Myth-busting – Electrical Safety installations Act 202011:19 AM, 3rd August 2020
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Rent costs nearly a third of buy to let tenants 50% or more of their take home pay, according to research by online property portal Rightmove.
While paying private rents averages 38% of take home pay for all tenants.
The survey also revealed that buy to let is a landlord market – with supply of properties to rent on Rightmove up 3% on a year ago, while searches for homes by prospective tenants are up 43% in the same period.
The figures come from Rightmove’s latest consumer confidence survey that asked tenants to report the real cost of renting.
Average ‘rental-take’ as a slice of take home pay is highest in the South East (41%) and London (40%) and lowest in Scotland (35%) and the North East (36%).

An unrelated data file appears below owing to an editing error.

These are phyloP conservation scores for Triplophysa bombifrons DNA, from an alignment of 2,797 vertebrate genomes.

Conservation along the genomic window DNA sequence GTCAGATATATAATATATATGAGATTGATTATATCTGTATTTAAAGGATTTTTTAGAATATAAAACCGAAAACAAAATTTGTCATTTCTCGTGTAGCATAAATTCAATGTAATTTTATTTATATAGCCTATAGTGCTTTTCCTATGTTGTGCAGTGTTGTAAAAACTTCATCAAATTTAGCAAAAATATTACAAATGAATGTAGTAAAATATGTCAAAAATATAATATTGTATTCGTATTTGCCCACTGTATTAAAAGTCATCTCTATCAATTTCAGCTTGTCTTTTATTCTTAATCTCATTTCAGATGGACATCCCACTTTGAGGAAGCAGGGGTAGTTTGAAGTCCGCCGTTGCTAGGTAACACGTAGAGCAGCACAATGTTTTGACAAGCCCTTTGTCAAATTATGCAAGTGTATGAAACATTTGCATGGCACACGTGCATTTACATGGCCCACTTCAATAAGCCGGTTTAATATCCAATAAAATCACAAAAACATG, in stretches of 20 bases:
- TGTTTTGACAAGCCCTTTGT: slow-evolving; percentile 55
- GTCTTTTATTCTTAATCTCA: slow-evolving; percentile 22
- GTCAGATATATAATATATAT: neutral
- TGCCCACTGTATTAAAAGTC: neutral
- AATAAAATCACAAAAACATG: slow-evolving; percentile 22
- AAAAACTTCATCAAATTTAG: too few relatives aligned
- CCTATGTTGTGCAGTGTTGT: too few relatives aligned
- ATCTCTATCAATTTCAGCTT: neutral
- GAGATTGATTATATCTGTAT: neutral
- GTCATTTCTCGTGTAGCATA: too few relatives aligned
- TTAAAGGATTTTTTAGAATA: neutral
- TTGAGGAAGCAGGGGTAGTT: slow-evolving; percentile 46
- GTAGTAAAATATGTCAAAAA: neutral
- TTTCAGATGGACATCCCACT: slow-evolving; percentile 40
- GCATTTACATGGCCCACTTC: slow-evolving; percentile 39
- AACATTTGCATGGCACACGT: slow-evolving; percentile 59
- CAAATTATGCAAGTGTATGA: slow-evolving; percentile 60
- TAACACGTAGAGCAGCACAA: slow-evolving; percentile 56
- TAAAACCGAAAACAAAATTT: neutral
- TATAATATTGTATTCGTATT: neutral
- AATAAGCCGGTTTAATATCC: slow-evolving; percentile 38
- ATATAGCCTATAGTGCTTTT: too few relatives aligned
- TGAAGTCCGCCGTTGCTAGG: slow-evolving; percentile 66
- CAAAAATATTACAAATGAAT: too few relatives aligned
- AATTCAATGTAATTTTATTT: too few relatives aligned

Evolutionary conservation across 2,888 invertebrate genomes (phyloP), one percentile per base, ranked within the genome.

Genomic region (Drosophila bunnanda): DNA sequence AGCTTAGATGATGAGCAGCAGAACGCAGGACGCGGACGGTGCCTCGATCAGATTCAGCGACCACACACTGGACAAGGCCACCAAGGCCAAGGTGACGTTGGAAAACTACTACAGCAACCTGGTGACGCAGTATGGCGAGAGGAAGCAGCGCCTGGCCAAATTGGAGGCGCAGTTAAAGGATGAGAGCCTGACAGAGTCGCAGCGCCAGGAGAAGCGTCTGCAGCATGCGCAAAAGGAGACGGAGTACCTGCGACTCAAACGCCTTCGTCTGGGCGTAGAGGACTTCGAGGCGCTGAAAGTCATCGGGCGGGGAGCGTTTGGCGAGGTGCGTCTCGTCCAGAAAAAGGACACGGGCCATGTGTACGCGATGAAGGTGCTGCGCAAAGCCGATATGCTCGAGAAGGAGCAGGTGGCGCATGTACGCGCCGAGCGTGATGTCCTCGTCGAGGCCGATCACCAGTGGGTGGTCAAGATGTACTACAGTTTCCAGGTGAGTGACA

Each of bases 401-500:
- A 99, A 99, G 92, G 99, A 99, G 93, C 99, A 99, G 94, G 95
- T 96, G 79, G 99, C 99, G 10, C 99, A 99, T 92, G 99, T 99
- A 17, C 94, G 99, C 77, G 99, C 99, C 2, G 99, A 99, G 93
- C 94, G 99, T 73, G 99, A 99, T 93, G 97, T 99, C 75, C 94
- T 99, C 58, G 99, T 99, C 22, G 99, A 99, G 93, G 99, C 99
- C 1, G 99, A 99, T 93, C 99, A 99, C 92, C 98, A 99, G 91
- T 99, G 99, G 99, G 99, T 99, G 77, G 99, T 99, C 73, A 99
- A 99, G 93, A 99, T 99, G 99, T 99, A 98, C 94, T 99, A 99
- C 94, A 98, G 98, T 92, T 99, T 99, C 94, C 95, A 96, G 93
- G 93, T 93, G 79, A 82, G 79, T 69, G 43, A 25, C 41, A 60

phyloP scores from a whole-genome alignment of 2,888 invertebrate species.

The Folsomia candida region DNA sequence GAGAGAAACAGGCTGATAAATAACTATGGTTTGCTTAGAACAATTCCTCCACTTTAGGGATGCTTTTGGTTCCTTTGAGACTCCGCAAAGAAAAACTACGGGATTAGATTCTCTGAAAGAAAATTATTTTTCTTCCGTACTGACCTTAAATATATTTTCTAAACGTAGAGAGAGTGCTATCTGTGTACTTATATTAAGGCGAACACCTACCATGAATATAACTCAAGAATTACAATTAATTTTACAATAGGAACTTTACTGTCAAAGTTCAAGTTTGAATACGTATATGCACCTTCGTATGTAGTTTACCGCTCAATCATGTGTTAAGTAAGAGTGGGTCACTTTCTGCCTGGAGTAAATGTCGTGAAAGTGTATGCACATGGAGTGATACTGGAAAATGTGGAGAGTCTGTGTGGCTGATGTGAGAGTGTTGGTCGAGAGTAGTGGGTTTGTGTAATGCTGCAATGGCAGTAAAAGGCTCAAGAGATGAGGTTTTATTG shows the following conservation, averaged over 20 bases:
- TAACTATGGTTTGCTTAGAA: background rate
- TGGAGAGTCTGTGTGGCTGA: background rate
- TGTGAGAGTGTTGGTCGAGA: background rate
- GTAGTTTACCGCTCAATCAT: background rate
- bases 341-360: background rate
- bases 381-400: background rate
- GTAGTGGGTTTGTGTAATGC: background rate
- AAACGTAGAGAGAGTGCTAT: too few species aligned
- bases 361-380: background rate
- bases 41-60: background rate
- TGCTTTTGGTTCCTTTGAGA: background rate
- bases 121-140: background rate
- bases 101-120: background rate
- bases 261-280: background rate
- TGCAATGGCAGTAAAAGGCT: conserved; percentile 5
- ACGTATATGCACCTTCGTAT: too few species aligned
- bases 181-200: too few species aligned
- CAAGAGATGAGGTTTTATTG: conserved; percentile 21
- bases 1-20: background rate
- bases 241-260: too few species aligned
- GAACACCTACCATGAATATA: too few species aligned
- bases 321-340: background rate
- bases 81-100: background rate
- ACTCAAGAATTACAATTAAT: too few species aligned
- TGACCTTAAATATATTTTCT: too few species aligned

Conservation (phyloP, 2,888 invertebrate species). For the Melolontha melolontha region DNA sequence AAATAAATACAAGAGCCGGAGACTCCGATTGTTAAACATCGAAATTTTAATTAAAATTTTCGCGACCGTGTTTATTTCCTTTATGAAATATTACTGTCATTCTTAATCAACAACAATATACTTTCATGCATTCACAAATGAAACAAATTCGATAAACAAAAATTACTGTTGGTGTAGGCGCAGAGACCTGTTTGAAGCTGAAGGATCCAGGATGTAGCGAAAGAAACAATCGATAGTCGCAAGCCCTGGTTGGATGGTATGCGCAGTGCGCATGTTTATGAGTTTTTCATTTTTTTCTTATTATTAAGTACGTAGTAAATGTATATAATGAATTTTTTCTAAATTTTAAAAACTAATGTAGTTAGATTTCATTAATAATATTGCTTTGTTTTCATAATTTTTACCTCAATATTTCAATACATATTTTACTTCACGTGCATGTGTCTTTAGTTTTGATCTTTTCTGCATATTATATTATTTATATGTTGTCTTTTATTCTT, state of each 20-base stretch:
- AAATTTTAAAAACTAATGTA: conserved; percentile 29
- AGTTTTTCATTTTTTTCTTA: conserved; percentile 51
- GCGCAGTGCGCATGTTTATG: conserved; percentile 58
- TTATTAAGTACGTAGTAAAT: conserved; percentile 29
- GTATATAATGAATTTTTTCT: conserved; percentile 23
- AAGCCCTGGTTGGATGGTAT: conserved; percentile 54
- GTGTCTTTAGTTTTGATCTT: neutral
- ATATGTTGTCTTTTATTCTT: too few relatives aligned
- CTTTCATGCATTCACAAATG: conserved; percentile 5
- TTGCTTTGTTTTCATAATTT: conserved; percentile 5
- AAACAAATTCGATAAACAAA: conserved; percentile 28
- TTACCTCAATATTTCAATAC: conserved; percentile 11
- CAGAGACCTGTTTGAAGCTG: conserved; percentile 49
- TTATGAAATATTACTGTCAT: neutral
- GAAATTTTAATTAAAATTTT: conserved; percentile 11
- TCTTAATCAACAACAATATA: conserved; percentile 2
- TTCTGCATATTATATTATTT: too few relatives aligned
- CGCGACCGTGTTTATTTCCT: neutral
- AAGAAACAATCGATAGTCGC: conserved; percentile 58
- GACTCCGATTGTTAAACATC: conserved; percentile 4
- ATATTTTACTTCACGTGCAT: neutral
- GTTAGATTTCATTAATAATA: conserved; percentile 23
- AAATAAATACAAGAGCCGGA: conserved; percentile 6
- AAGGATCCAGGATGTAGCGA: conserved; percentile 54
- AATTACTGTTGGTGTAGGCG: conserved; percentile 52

Tenants in London and the South East suffered the worst rental take – with 16% of renters in the capital and 19% in the South East paying more than 60% of their net income.
Tenants fear the rental squeeze will continue, with 61% predicting their rents will be higher in a year.
Nearly half of landlords (47%) predict higher rents in 12 months while 43% expect rents to be more or less the same.
Rightmove director Miles Shipside argues that many tenants cannot afford to pay higher rents, while letting agents report renters are making lower offers to landlords or moving neighbourhoods to pay less for renting a home.
“While the rental bubble is unlikely to deflate as there is no readily acceptable alternative to the rented roof, it does appear to be approaching a limit in some areas,” said Shipside.
“Agents report that the seemingly incessant demand is causing rental price pressure to spill over into other previously less sought-after areas and some tenants are attempting to negotiate lower rent.
“This is a clear sign that rents may be hitting an affordability ceiling in some locations. It is an early warning of some overheating and, as well as raising demand in cheaper locations, it will force some to find alternatives such as stay with parents or squeeze more people into smaller spaces.”
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